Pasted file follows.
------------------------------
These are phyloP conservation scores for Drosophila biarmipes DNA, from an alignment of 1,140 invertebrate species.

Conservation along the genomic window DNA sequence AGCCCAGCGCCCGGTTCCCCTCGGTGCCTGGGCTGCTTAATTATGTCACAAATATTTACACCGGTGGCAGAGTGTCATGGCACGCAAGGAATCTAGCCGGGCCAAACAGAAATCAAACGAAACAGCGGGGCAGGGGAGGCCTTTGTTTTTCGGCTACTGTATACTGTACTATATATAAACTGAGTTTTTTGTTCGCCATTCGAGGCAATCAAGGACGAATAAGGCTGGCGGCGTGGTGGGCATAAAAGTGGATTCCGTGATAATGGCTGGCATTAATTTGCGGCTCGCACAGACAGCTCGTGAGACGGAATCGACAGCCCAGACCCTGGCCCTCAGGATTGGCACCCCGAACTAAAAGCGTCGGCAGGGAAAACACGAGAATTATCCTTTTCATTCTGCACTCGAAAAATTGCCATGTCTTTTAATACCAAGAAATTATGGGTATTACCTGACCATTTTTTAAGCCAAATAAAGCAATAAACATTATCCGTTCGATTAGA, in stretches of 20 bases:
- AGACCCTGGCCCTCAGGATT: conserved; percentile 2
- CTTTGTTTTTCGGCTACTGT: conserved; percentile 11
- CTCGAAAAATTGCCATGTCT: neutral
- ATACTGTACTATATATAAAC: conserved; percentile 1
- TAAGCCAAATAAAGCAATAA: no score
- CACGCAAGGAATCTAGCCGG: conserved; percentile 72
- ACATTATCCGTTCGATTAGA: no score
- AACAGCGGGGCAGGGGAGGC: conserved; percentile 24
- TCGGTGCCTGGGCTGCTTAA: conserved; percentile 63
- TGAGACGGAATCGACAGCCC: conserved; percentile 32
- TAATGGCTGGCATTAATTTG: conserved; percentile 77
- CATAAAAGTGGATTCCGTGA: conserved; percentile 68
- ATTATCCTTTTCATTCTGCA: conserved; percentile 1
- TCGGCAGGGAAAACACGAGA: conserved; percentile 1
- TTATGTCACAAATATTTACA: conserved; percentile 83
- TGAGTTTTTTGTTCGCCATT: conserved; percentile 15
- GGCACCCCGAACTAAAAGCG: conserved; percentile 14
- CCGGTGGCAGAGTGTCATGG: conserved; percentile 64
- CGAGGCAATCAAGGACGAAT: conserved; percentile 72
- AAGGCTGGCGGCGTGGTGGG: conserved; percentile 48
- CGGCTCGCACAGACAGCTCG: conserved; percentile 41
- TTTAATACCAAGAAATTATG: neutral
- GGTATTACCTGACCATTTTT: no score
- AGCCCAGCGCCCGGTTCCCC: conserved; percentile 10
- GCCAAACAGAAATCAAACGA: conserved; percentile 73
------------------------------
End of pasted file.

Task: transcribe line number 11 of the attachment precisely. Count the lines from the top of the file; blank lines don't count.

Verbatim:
- TCGGTGCCTGGGCTGCTTAA: conserved; percentile 63